Almost every weekend for the last several months, my family has found itself in Boston. Living just south of the city, we always find time to walk the streets, wander through the shops, and sample the fine local cuisine. From my beloved Boston Red Sox and Harvard, to the local venders selling various goods with that great Boston accent, it’s a town that has a soul I have grown to love.
Last Saturday we found ourselves near Faneuil Hall, an area we don’t normally get to as we tend to stay near Cambridge and Harvard Square. As we were about to cross the street to begin our walk to the “T” and eventually home, we noticed a plaque that commemorated the Boston Massacre. It was hard for me to believe that such a shocking event took place in a city like Boston, where such historical incidents seemed so divorced from present reality.
Needless to say, yesterday’s tragedy at the Boston Marathon was heart wrenching. My wife works in the Boston area. I immediately sprang to the phone to call her as well as local relatives and friends to see if all were OK. My phone would not stop ringing as friends and colleagues were checking to see if I was in the city that day. Thankfully, everyone I knew was accounted for. Sadly, many were not as fortunate and have been greatly impacted by the day’s events.Enjoying this article? Click here to subscribe for full access. Just $5 a month.
As various media outlets replayed the bombing over and over again, a sense of profound loss overwhelmed me, increasing in intensity every time I watched the bombs go off on television. I thought of those who were killed or suffered grave injuries—including losing limbs— whose lives will be forever changed. In the coming days and weeks ahead, we will know more about who committed this act of terror, what their motivations were, and whether this was a foreign or domestic plot.
As the day’s events unfolded there was something else, something in the background – a memory of a past event that caused an even greater sense of anger and sadness, which seemed to compound the current tragedy in Boston into something even more horrific. The memory of that day’s events has never left my mind. And even though I was not there to witness that harrowing moment, it has had a profound impact on my life, who I am as a person, and the life I have led since.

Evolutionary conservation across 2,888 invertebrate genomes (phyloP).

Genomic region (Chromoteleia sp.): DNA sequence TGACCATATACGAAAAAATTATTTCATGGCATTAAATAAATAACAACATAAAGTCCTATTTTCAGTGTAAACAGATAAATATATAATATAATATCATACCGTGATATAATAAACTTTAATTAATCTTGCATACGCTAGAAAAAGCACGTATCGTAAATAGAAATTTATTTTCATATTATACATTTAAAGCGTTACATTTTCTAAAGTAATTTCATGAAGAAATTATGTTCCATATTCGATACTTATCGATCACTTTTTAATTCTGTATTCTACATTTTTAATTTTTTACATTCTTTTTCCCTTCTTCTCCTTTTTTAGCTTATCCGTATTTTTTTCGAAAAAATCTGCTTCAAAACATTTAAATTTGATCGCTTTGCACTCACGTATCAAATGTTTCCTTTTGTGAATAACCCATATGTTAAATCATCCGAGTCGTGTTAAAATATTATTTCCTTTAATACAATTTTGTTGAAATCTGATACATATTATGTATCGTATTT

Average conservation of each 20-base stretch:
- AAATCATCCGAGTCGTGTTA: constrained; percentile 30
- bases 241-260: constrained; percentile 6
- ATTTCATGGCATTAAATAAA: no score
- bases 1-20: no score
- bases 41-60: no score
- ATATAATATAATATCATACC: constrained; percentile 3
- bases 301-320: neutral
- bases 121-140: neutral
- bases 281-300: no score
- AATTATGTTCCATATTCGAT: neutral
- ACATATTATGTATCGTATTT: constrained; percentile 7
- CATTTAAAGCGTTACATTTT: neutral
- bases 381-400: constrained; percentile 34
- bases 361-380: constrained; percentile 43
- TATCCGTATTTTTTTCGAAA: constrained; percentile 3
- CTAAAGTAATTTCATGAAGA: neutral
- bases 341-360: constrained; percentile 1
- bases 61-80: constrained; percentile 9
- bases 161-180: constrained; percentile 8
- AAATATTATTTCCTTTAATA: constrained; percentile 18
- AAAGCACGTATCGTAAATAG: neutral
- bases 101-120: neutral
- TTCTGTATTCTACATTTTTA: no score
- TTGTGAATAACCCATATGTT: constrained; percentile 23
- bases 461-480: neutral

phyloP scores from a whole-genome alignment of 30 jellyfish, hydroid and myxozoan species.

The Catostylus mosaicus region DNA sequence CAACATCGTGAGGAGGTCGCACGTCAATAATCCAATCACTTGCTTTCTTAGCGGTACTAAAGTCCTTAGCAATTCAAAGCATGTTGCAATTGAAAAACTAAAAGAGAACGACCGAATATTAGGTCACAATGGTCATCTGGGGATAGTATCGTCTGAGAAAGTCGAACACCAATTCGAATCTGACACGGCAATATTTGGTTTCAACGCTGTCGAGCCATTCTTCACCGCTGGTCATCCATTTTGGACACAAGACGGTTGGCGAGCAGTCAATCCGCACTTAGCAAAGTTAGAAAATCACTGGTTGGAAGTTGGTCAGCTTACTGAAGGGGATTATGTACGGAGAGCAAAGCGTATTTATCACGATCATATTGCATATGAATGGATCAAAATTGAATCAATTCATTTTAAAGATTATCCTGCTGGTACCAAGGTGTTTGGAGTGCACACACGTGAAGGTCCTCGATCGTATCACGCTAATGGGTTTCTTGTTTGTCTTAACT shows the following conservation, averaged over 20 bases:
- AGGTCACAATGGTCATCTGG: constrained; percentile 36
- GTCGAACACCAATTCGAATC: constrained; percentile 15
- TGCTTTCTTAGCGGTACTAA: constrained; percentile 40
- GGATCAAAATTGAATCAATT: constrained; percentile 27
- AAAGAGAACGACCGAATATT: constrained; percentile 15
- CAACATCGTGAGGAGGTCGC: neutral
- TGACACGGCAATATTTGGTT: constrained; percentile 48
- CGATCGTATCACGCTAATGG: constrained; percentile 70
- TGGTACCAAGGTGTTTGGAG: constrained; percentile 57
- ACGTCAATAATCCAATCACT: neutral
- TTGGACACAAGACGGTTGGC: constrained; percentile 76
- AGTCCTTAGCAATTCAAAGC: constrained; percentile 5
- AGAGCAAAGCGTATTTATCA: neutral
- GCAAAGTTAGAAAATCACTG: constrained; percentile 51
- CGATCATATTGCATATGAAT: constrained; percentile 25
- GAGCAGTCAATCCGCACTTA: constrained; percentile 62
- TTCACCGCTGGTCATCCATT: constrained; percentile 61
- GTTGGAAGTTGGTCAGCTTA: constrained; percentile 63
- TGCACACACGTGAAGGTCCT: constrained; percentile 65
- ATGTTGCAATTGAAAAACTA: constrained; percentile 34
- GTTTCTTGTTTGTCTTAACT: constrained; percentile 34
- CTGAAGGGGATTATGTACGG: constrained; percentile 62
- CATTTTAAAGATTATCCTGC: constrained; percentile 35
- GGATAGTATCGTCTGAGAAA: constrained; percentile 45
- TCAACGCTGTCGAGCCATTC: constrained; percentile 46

That day was September 11, 2001.
While very different tragedies, for me there seems to be an obvious link – that of pain and loss caused by a senseless act of violence against innocent people.
Watching the sheer panic of people running for cover and the sense of shock immediately after the bombs went off brought me back to the dark times of that Tuesday morning.
On the morning of 9/11, my future wife and I were going out for an early morning breakfast date. As we arrived at the restaurant, a TV was setup right near the hostess stand. On screen I saw what I presumed to be a movie depicting planes crashing into large skyscrapers in New York City. For the first few minutes, as I gazed at the screen, I thought what I was watching was Hollywood fiction, and certainly not reality. As the announcer came on to update everyone on the latest developments, I quickly realized that a dark day had befallen New York, America, and indeed the world. We stayed for hours, glued to the TV, as we watched the second tower collapse.
To be honest, I have never been to the 9/11 memorial or the area where the Twin Towers once stood. I have always wanted to go, but my wife to this day still cries when she sees pictures or video of the towers collapsing. I could never go without her. I can’t say that I do much better when those images cross my eyes; my mind still struggles to understand the impact of that horrific day.
I like so many Americans live in the shadow of 9/11. Yesterday’s events for me hurt even more because I look at 4/15 through the prism of fallen towers, lost lives, and a tragedy that still hurts to this day. I am guessing for many Americans and people around the world who have fallen victim or witnessed even from afar other senseless acts of terror, they may share some of these emotions.
Keep Boston in your thoughts.